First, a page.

Oh, How Awful to be Young

Posted on November 17, 2013 by richardgoulter
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It seems everyone always laments “Back in the day, when men were men..”, as everyone always has. (The trick is things never were?).
And I’d hate to sound like I’m saying that.
And as a young person myself, I can’t exactly say it’s awful to be young.
So the title is rather more dramatic than my point.

I see, though, politics.
And what has been a love-hate-fear fascination for me, arguments.
I see that it’s much harder to engage in an argument online with someone you know in person than with some online internet construct.

– If you’re into your Myers-Briggs, then I guess for the INTJ’s this isn’t much of a problem. But whatever.

The politics in the above, then, is the will of expression meeting the will of socialising.
’cause, like. I really want to express my opinion and my viewpoint, but I really also want to keep my friendships and relationships which I value.
And in argument, these two conflict.

What I see with Facebook, I think, is that not-too-subtly people might just post an opinion on their profile.
It’s their domain. And it’s rude to shit on someone’s carpet, or something. So you don’t go and just disagree with someone unless, they-in-their-own-domain, allow things to be disagreed with.
– Clearly I’m more/less inspired by a few occurrences rather than by a general trend.
But anyway. The result on Facebook seems to be people don’t exactly confront the issues so much.

And we, as casual observers to sensible yet diametrically opposed viewpoints, must try and form a rational view, collating the more sensible opinions from these, if we must.
What a difficult task sometimes.

As for Twitter. I don’t know. I suspect it’s rather hard to argue with someone with only 140 characters.
I’d suspect, then, that any Twitter-conflicts would be either a bunch of raw insults, or resource-sharing (‘this-link-proves-you-wrong’).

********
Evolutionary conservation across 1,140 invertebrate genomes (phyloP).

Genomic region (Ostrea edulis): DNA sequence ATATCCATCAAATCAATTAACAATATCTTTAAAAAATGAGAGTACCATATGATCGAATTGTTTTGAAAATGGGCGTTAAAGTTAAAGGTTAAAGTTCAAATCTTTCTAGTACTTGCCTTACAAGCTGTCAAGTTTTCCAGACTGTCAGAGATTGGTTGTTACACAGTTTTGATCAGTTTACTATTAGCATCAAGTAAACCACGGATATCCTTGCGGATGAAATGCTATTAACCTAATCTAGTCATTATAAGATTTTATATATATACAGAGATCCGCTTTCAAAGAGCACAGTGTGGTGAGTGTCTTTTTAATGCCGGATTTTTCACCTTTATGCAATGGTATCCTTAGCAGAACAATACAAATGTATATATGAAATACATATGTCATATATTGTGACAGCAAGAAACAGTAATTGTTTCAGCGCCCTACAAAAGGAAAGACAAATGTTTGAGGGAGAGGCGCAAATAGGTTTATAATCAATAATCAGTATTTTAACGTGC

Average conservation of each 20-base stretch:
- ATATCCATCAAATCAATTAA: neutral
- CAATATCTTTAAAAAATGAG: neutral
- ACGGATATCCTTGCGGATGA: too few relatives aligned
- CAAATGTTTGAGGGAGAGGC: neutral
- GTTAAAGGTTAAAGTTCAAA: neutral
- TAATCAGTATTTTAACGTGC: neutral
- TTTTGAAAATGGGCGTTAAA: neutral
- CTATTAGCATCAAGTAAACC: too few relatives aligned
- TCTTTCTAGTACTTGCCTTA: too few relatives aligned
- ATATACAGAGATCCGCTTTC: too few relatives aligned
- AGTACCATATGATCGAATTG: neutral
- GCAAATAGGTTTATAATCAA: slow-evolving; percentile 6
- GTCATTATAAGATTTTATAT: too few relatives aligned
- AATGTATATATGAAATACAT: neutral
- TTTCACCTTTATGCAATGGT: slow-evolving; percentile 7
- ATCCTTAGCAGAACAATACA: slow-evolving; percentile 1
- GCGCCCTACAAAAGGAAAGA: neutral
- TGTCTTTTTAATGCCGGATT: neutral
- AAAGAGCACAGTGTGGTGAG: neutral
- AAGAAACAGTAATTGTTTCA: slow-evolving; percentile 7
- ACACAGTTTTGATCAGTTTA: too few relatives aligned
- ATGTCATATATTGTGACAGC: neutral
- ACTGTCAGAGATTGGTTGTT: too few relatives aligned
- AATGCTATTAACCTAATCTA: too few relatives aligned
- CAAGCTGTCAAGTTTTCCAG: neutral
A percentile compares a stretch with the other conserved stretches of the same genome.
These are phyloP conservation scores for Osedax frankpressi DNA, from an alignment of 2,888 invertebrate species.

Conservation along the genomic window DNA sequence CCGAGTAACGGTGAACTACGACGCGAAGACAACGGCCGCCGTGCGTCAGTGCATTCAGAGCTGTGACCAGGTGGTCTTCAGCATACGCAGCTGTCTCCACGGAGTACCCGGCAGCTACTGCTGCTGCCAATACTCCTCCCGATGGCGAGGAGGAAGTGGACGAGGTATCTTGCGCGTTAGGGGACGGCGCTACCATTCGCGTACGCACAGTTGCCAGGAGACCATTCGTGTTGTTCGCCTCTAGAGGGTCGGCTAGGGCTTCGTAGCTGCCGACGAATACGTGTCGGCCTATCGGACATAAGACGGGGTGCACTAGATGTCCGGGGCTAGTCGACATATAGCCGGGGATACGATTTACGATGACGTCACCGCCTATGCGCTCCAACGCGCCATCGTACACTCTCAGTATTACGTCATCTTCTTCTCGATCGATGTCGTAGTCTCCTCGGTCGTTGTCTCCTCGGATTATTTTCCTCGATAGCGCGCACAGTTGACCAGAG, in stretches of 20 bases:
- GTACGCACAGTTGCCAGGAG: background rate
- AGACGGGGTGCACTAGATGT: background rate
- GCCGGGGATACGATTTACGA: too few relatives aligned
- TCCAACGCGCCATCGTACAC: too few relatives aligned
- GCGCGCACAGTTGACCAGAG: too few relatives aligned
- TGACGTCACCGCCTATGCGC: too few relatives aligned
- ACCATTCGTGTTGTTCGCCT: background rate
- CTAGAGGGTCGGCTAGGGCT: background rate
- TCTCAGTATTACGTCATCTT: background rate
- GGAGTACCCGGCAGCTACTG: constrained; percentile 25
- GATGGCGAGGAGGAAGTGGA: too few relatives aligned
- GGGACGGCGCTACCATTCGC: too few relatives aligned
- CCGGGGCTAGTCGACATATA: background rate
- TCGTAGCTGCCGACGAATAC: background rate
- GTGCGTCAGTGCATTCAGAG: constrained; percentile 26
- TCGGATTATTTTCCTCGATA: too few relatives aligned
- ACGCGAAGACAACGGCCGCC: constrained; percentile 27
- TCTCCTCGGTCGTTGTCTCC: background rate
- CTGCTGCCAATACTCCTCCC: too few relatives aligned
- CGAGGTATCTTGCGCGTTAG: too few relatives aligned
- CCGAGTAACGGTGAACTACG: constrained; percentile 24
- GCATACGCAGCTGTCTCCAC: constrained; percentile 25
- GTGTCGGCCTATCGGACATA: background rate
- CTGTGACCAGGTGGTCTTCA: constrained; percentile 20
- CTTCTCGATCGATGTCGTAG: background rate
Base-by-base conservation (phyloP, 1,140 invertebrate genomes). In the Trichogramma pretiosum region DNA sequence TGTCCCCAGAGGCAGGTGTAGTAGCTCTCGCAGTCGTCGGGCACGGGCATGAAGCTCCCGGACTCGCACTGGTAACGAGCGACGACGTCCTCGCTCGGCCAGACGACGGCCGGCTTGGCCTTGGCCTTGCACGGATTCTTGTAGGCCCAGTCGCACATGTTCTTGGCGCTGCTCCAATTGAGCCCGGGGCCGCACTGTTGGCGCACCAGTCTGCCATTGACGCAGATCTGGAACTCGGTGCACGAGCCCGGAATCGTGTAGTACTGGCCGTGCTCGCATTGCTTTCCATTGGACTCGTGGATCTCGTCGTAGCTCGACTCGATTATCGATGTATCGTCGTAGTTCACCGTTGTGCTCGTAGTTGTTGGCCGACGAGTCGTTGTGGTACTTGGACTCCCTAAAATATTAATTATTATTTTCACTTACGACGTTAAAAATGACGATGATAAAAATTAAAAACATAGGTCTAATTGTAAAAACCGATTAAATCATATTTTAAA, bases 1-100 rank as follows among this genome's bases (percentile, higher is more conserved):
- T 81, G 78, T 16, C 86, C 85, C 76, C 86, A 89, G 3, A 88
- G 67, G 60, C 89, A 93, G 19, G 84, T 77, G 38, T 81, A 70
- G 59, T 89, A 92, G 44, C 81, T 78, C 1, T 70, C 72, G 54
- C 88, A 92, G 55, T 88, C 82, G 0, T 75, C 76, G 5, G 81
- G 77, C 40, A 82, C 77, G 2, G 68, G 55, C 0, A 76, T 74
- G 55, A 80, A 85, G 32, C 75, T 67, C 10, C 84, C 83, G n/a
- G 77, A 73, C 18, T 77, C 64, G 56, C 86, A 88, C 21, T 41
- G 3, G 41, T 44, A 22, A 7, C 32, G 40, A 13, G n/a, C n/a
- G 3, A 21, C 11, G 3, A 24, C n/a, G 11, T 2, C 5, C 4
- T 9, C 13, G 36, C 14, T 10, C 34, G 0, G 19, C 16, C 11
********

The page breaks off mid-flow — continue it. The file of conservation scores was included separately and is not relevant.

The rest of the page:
Tumblr may / may-not be a more interesting site.
I don’t frequent Tumblr, so I can’t say for sure; I don’t know the models of interaction between two users, but you see on the bottom 90% of a popular post “so-and-so reblogged this”.
I’d think this endorses how popularly supported a certain idea/post may be, rather than any demerits or merits of the idea.

Relatedly, Tumblr I suspect is filled with users of a certain culture/society, who spend time within that culture/society.
Quora, from what I observe, very much suffers that same fate. And you can tell I’m not so fond of Quora’s community.

If it is so “awful to be young”, it’s because the kids-these-days will grow up using the internet in a setting where the popular webpages are social media sites like Facebook, Twitter, YouTube, Tumblr.. and often not really engage in proper arguments.

See, I think the internet-forums I visited were the best at this.
I remember going on a gaming-forum.. it was large enough that it wasn’t a closed community; it wasn’t entirely monolithic, and it wasn’t so large that you couldn’t “get to know” who was who, or vaguely how people would respond to certain things.
There were 12 year olds. There were more mature members. Allsorts.

There were assholes, who seemed to make everything difficult and miserable for everyone. But, since they didn’t break the forum rules, the impartial-yet-present moderators couldn’t do anything about it. There were those who always had dumb opinions.
There were those who had “ok, sure”-but-what-the-fuck opinions, with a cultural attitude so different to your own.
And there were those you admired, whose every post was literary gold, always amusing.

And you’d not know any of them other than by their internet-handle.
And, oh, the arguments. Stupid arguments over the most meaningless of things. But arguments all the same. – I think arguments of this kind are not so unusual in other mediums before the internet.. but, like, it’s the internet which gave rise to Godwin’s Law; which really ought to indicate the nature of these.

My fascination with logic and such is not solely because of my time spent on some internet forum.
(Popular theory at the moment is the INTJ-ness. I recall seeing the statement “INTJs, tragically, just want people to make sense”. But anyway).
But clearly, I think something really is lost, (a healthy experience of argument?), on the social media sites these days.

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